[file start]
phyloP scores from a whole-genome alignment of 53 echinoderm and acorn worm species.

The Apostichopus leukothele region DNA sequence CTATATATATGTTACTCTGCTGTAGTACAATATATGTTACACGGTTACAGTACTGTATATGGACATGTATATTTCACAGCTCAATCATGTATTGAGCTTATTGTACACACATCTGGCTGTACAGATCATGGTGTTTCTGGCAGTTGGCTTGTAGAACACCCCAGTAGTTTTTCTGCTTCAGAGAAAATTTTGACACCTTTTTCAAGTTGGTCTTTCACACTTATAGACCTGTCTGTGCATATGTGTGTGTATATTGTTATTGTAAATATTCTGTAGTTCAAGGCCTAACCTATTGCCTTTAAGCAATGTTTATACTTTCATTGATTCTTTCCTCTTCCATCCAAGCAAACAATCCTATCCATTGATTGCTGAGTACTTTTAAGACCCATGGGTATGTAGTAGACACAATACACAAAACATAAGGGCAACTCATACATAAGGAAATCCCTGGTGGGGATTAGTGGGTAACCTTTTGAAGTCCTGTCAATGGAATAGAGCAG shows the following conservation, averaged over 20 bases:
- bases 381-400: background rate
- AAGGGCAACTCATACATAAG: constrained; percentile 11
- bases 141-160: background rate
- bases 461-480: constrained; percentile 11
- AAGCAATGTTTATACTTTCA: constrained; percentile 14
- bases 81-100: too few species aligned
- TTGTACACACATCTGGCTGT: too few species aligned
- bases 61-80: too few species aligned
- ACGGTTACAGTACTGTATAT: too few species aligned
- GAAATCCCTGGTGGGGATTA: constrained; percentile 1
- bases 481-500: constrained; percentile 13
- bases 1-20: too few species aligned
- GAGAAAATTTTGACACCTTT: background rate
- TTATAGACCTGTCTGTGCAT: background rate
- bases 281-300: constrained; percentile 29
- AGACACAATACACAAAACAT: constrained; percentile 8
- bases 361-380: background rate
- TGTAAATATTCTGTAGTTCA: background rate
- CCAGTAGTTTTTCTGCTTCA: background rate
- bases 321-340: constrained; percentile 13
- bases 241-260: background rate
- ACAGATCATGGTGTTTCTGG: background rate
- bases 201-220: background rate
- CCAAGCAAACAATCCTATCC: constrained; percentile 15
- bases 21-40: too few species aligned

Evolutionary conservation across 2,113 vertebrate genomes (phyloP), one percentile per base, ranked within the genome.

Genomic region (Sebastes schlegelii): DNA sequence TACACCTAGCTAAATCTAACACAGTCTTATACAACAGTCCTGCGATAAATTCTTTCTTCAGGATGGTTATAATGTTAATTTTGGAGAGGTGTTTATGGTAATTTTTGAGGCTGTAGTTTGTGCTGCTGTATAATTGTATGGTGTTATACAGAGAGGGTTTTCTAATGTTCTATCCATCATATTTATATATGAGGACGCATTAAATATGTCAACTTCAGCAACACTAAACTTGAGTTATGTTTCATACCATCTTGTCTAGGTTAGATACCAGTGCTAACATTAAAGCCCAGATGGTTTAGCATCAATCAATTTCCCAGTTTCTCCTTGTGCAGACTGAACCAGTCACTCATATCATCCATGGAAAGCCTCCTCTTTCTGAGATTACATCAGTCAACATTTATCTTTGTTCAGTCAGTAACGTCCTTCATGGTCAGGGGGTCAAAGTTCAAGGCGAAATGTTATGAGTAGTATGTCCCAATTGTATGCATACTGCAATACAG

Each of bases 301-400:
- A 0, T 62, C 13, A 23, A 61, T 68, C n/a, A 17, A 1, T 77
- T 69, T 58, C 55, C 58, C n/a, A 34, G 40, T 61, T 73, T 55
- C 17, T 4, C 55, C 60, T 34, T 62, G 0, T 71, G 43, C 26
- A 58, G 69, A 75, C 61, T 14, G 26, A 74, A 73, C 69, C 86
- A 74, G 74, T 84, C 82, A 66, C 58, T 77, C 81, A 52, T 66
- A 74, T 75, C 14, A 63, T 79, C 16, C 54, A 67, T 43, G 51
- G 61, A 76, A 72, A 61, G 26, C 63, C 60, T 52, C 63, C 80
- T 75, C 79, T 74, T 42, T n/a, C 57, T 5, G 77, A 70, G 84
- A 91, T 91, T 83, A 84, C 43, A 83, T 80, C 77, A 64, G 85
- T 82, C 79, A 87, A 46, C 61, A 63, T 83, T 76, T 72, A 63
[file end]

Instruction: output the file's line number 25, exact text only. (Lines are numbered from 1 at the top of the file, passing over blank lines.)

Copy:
- bases 201-220: background rate